John Brand flies aboard Alaska Airlines flight ASA892, from Honolulu to San Diego.
Class: Economy, but "Extra Comfort". What made my seat "Extra Comfort" was that with no hard partition between Business and Economy (only a curtain) it allowed extra leg room. You also stared at a curtain inches away from your face.
Flight time: We were scheduled for 5hr 36m, and had on-time departure and arrival, but jetway problems in San Diego delayed us getting off the plane.
My seat: 6B, in the middle seat just behind Business Class. Economy had a 3-3 configuration.
Fellow passengers: Mostly American tourists returning to the mainland.
How full: Jammed, like a rush-hour bus. Despite being a daylight flight, all the window shades were down. It was a sombre environment.
Entertainment: Rental iPads with entertainment pre-loaded. I passed.
The service: The cabin crew made the effort to be friendly but I got the sense it was a heavy load to bear day after day. I also seemed that they had to deal with a lot of tired, grumpy people going home.
Food and drink: Food for purchase, rudimentary. Snacks were good. I had beef jerky and local potato chips. I ate lunch in Honolulu Airport during the connection from Auckland, knowing the airline food was not included in the fare.
The toilets: Worked.
Luggage: As I was connecting from Hawaiian Airlines they honoured the generous 2x23kg bag allowance. I had one much smaller bag.
The airport experience: Honolulu has expanded again in the past couple of years. Still a very pleasant airport but with growth comes increasingly long walks to and from gates.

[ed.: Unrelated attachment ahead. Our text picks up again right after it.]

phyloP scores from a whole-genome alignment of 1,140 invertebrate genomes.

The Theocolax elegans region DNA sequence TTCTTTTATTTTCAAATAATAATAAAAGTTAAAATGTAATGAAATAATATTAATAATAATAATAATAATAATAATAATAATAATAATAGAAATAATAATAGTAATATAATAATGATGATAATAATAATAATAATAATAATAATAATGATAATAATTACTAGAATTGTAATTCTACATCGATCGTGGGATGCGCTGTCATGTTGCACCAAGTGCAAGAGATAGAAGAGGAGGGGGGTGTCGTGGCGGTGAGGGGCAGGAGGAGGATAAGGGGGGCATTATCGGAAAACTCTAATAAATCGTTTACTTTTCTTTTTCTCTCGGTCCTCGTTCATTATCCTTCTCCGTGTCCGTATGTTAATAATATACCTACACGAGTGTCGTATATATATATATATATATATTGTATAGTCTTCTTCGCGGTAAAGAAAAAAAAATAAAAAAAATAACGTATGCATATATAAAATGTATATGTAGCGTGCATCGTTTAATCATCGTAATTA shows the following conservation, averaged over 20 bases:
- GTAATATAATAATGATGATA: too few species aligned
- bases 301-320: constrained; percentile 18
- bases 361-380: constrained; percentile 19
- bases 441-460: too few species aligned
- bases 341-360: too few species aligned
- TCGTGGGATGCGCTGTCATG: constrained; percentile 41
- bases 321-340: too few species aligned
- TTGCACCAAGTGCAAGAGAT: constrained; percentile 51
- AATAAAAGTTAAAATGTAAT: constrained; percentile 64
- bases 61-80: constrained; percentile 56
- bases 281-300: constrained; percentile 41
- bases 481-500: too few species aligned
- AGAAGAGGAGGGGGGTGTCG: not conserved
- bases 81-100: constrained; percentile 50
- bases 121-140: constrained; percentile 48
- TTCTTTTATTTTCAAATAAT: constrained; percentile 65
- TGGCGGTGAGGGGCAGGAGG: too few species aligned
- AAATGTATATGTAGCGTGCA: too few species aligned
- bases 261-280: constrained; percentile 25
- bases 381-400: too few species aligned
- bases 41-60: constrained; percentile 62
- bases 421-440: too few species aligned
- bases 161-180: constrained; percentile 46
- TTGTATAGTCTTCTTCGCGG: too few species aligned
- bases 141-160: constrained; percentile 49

I picked up a rental car in San Diego at a new centralised multi-storied hub with all agencies. It was larger than a lot of regional airports, all indoors. Very efficient, with one common, shared shuttle bus service on private airport roads. A model for everywhere.
The bottom line: Alaska Airlines is a regional US carrier that, with deregulation, has expanded beyond its original territory, hence flying from Honolulu to San Diego. It has positioned itself as a low-cost carrier and charges for most items — including meals — as add-ons. Unlike Hawaiian Airlines' efforts to grow into a long-haul carrier from an inter-island carrier, Alaska Airlines is an economy bus.
Would I fly it again? Sure, but it was a weak sister on the run compared to my return leg on Hawaiian going home.